The low level buy-in events at the World Series of Poker are designed to allow players to get maximum return on minimum investment.  Henrik Johansson of Sweden took this concept to a new level in the 1,100 No Limit Hold'em Re-Entry event here at WSOP Europe though, taking a package he won online and turning it into a gold bracelet and a €129,700 payday.
Johansson didn't even have to beat a satellite field. He earned his package to this event basically by getting his name drawn out of a hate.  A raffle on 888 Poker gave him the trip here to Paris and the 21-year-old decided to make the trip and play in his first-ever live poker tournament.
A longtime cash game player online, Johansson was far from an amateur in the large field re-entry tournament.  The youngster dominated the final table action, looking far wiser than your typical 21-year-old.  The turning point of the final table came when Johansson got it all-in holding an overpair of kings to Yanik Botbol's set of fours.  When the king came on the river, Johansson's rail of friends and supporters broke out into a loud round of cheers, and even the livestream commentators couldn't believe what they were seeing.  Johansson though, barely flinched.  For a 21-year-old with no prior live tournament experience, he displayed a remarkable amount of composure.
"As a high stakes pro, it is pretty standard to two-out people on the river. I'm pretty used to it.," Johansson explained  following his first bracelet victory.  Thousands of hands of experience isn't the only thing Johansson credits for his success though.
When it came to explaining his maturity and composure, Johansson was quick to credit his family. "I think it is because I have excellent parents who raised me very well."
They can certainly be proud parents today as Johansson's victory makes him only the sixth Swedish player to ever win a bracelet and the first to do so in a WSOP Europe event.
Even a landmark win like this doesn't rattle the sensible Johansson.  Rather than push his luck and immediately hop into more bracelet action, he is non-committal about the rest of his plans this week.  "I haven't decided yet. It's possible, maybe 50/50."

We'll wait and see if Johansson changes his mind. In the meantime, one thing is for certain. He will always be a WSOP bracelet winner.

The final table was a highly international affair with players from France, the United States, Australia, Spain, Sweden, and Belarus.  France had the largest representation with four players, while all of the other countries boasted one player each.  Daniel Laidlaw of Australia makes the second Aussie to final table a WSOPE event, joining Event 1 winner Jackie Glazier.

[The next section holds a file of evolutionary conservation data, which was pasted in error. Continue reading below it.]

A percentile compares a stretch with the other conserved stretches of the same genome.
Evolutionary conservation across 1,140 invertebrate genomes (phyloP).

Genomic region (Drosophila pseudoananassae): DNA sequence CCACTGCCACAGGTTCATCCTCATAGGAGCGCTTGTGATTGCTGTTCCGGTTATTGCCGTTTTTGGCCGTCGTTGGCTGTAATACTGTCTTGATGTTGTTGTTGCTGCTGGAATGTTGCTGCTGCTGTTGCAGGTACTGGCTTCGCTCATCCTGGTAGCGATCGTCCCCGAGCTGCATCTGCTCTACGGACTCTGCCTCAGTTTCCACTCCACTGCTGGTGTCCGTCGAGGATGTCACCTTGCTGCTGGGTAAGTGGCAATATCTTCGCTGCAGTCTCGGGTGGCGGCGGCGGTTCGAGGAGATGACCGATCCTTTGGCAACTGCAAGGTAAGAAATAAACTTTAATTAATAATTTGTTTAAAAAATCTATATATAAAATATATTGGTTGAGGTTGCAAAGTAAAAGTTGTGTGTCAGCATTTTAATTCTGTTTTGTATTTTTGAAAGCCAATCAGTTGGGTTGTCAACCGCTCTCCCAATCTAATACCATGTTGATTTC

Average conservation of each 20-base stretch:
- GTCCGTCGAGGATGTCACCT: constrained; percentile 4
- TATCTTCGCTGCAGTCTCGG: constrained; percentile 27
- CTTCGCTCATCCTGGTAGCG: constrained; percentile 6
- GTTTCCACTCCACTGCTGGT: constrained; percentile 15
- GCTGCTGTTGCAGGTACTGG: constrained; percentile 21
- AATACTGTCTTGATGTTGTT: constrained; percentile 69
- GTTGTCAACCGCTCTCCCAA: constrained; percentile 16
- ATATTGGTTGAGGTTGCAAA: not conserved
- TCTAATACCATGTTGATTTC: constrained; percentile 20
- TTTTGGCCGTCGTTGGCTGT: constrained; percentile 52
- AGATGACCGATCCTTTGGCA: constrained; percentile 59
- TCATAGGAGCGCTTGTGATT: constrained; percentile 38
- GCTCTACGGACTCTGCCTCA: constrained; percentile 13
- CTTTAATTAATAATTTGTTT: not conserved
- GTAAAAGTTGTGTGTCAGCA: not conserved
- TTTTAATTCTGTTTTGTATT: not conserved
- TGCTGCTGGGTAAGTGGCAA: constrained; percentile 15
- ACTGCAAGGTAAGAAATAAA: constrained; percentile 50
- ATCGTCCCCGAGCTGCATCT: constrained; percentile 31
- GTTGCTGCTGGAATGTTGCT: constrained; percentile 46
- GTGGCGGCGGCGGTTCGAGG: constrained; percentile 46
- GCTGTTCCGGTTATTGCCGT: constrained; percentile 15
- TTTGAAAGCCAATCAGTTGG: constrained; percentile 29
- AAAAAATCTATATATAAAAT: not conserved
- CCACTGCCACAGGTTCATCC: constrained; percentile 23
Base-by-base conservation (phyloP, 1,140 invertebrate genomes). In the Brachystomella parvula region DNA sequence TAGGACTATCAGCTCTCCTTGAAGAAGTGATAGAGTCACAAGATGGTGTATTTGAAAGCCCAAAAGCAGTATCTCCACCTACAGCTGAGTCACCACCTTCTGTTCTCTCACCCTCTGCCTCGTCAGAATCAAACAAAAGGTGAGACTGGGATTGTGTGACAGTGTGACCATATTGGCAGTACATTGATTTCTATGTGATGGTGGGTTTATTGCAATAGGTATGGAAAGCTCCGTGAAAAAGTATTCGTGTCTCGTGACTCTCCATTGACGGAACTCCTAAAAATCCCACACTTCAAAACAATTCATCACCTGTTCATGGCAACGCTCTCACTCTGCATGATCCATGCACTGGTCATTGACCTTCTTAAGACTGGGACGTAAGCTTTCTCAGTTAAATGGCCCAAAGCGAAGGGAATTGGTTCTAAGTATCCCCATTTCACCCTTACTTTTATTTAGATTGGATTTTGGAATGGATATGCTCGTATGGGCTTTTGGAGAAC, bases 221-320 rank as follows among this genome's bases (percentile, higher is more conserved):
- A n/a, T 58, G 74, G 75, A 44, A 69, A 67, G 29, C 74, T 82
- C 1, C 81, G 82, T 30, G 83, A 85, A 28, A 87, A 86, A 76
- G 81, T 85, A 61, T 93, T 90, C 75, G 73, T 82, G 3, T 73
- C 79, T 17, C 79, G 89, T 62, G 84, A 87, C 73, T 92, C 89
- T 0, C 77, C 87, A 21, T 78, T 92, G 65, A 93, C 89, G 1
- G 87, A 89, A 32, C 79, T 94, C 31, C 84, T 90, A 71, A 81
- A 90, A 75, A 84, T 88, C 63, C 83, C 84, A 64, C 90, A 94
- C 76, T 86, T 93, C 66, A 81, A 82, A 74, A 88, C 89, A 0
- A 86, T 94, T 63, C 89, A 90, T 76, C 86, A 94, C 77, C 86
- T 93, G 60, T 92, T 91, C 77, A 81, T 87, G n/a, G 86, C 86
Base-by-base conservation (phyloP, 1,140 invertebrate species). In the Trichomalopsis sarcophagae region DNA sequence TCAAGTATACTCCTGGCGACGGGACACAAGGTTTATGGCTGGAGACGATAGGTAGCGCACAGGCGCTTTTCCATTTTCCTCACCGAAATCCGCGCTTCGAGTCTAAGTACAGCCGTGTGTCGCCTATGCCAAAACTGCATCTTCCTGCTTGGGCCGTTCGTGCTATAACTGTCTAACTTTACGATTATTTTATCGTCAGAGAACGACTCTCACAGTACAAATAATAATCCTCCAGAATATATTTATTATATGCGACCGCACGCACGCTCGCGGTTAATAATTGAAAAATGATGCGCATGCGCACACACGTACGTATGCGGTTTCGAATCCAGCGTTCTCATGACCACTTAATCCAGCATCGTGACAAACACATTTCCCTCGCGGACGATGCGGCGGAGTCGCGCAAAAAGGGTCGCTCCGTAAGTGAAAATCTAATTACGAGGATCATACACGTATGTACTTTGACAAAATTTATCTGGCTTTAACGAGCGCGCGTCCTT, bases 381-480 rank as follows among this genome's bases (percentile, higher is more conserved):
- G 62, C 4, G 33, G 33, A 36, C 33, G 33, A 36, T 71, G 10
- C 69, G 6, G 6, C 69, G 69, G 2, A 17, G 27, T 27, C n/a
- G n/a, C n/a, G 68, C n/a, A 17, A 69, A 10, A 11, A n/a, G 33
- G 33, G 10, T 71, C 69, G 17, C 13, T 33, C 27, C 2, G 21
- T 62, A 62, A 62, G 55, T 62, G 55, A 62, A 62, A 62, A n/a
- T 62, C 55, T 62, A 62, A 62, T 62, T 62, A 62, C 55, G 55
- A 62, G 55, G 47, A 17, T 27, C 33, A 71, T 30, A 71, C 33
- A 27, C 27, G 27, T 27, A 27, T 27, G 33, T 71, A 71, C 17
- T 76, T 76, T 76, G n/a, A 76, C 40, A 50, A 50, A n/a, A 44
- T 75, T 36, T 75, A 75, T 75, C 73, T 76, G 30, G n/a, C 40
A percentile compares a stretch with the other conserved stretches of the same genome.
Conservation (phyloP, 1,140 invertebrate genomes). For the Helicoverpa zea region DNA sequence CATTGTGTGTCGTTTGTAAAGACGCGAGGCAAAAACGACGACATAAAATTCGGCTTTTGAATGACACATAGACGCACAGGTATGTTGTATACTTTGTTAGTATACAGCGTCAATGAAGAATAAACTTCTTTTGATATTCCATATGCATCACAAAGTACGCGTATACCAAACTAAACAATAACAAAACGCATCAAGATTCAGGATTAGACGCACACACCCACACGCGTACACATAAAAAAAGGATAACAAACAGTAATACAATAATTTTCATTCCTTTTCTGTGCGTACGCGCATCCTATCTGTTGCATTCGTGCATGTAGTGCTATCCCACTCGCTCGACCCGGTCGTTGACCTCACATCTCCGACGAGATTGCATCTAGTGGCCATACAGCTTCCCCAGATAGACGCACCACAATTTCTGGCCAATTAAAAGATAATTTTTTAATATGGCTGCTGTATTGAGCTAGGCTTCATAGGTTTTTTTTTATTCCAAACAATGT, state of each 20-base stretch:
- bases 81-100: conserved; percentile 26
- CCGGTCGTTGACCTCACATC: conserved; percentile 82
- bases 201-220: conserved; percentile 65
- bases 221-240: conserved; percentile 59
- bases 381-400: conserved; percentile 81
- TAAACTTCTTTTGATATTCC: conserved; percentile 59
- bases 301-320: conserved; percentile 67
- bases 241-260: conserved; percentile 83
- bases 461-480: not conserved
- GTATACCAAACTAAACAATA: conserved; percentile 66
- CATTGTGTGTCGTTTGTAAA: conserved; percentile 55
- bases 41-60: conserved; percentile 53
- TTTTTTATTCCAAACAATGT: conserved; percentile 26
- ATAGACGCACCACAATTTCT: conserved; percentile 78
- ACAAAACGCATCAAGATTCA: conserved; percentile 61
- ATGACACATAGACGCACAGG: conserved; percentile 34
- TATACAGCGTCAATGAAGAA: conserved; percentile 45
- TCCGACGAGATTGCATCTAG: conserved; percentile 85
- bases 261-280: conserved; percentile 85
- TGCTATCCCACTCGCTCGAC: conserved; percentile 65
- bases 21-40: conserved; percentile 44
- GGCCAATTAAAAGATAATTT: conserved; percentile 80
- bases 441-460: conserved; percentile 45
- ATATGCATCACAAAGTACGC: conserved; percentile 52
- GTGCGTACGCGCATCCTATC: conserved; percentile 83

This event was the second-largest WSOP Europe event in the series’ seven-year history, trailing only the €1,090 No Limit Hold’em Event at the 2011 WSOPE, which drew 771 players. The tournament had 556 unique players, 103 of which elected to re-enter on the second starting day. The combined 659 entries generated a prize pool of €632,640. The top 72 finishers were set to make the money, but the tournament ended up paying the top 73, as there was a dual elimination on the money bubble that saw two players split 72nd place money.

Some of the notables who made the money included Player of the Year frontrunner Matthew Ashton (63rd), Chris Klodnicki (62nd), Jonathan Karamalikis (54th), Jake Balsiger (47th), Jeff Madsen (41st), Hall of Famer Barry Greenstein (35th), Tuan Le (34th), three-time Circuit ring winner Sam Panzica (28th), and Chino Rheem (22nd).

Ashton’s cash extends his POY lead by 8.5 points, putting the pressure on Daniel Negreanu and Loni Harwood, who currently sit in second and third place and are on hand in France battling for some additional points. Several of the November Niners are also present trying to get some practice before the final table. One such player is Jay Farber, who finished Day 1 of this event near the top of the counts, but busted out short of the money on Day 2.

Here are the final table results from the €1,100 No Limit Hold’em Re-Entry event:

1st: Henrik Johansson - Sweden - €129,700
2nd: Andreano Torre Grosso - France - €80,250
3rd: Yanik Botbol - France - €58,860
4th: Daniel Weinman - USA - €43,772
5th: Serge Ekert – France - €32,992
6th: Daniel Laidlaw - Australia - €25,190
7th: Jose Obadia - Spain - €19,498
8th: Jean-Philippe Tuffery – France - €15,285
9th: Andrei Konopelko – Belarus - €12,134